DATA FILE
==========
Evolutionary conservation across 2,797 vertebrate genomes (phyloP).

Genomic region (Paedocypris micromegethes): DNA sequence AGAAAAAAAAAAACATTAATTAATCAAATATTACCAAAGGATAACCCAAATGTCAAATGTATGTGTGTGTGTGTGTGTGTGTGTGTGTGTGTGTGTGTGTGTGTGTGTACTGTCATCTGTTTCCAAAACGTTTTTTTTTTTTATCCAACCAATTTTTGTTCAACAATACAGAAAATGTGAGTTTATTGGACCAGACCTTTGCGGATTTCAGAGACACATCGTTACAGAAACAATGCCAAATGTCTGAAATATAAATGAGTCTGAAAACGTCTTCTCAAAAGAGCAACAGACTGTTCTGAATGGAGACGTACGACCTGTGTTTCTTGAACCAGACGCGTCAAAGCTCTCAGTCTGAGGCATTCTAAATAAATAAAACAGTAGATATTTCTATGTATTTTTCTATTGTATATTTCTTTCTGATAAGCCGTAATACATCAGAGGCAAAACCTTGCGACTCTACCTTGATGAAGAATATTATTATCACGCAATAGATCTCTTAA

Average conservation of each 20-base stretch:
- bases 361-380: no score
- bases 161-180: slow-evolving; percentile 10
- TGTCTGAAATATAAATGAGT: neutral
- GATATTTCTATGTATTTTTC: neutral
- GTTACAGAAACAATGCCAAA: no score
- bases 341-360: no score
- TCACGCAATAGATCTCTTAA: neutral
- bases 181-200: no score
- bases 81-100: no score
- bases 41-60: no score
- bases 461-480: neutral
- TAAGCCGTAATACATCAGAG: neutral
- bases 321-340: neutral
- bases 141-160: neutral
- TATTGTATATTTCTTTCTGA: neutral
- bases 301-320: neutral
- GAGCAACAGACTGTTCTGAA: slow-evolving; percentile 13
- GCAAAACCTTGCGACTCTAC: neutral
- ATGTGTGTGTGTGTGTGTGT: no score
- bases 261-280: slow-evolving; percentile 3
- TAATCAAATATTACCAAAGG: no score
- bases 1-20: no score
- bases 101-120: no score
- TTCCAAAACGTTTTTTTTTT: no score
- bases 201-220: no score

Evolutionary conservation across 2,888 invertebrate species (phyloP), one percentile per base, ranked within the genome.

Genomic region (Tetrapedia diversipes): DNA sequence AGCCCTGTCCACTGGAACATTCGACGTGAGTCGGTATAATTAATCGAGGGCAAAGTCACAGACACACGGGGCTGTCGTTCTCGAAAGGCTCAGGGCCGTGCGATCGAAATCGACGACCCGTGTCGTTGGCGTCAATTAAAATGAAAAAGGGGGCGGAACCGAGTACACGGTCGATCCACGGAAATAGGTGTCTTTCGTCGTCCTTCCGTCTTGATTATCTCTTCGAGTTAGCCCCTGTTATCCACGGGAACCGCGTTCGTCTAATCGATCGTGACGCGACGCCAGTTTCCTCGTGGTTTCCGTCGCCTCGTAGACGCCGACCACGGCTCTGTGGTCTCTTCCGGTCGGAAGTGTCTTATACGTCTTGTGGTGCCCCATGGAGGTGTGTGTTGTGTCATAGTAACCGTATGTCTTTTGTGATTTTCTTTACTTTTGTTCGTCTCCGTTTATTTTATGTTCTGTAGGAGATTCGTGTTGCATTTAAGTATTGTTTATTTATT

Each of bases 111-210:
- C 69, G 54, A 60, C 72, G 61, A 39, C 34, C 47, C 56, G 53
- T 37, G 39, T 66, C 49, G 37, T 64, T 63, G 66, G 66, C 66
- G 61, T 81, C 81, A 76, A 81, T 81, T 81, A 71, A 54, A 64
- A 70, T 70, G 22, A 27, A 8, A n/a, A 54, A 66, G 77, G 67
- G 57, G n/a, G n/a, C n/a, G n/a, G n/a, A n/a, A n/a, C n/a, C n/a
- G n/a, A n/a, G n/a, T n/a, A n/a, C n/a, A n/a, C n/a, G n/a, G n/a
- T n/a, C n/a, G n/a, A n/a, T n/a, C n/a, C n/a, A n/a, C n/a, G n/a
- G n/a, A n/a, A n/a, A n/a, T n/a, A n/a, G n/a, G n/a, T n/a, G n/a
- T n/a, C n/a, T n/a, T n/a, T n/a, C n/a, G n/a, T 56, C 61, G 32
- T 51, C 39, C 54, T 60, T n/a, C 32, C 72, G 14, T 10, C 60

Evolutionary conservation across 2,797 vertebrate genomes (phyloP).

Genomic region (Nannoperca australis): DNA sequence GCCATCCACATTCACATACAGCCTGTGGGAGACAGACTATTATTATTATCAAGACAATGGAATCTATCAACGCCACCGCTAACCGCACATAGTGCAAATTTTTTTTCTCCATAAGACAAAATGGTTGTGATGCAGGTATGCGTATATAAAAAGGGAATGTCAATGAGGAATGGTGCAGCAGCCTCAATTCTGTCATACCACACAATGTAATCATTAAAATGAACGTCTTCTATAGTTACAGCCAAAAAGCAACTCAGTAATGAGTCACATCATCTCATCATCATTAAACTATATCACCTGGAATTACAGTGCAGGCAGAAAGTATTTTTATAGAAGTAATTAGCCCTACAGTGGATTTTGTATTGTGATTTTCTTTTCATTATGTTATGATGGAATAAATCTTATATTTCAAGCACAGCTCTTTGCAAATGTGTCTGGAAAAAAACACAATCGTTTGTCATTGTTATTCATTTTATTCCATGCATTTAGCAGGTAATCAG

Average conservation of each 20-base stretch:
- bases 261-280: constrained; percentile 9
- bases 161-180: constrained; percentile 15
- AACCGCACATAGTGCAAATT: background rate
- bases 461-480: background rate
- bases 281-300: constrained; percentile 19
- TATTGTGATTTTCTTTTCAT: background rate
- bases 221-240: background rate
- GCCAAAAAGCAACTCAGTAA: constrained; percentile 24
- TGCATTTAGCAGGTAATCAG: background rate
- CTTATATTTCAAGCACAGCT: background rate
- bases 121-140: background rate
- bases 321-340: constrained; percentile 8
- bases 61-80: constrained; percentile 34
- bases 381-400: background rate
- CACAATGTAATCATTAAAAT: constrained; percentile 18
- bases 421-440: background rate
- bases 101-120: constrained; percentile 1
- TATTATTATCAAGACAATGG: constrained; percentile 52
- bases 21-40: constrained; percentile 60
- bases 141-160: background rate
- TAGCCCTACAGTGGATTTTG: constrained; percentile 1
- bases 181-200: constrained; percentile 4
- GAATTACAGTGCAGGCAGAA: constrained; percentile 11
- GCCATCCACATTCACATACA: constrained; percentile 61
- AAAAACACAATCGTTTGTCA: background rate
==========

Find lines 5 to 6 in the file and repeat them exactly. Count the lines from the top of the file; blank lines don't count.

- bases 161-180: slow-evolving; percentile 10
- TGTCTGAAATATAAATGAGT: neutral